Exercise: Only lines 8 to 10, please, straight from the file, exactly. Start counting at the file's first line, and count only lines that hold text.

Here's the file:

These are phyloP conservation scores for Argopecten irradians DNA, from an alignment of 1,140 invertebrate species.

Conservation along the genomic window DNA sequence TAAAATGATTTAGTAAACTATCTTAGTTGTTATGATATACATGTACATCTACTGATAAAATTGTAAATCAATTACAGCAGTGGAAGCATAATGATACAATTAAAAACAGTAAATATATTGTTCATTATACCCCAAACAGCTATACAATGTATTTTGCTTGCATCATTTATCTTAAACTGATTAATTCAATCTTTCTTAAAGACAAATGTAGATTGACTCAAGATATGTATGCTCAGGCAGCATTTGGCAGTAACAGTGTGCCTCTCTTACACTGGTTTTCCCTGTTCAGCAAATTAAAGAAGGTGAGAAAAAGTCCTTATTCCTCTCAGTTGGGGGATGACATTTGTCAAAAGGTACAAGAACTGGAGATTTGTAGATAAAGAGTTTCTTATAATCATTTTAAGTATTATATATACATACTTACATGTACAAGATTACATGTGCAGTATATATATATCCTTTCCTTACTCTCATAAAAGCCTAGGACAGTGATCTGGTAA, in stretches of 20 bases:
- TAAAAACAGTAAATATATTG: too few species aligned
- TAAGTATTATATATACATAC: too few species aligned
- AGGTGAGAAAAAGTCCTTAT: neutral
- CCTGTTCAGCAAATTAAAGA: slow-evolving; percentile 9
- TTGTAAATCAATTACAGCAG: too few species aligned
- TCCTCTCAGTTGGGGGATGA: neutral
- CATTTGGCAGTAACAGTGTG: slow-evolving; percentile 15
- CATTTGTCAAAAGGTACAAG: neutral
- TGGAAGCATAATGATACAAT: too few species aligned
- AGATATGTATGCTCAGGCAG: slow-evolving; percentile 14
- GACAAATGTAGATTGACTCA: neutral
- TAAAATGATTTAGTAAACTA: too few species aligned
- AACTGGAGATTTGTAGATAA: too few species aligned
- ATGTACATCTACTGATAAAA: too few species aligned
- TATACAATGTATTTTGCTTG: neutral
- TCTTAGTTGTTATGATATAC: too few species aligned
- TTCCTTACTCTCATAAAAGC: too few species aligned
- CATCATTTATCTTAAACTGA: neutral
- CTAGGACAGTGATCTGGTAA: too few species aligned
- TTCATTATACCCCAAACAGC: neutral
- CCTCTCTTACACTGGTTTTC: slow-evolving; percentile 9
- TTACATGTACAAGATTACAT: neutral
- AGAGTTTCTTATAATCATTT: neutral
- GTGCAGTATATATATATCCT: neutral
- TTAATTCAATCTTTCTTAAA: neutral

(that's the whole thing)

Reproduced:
- TCCTCTCAGTTGGGGGATGA: neutral
- CATTTGGCAGTAACAGTGTG: slow-evolving; percentile 15
- CATTTGTCAAAAGGTACAAG: neutral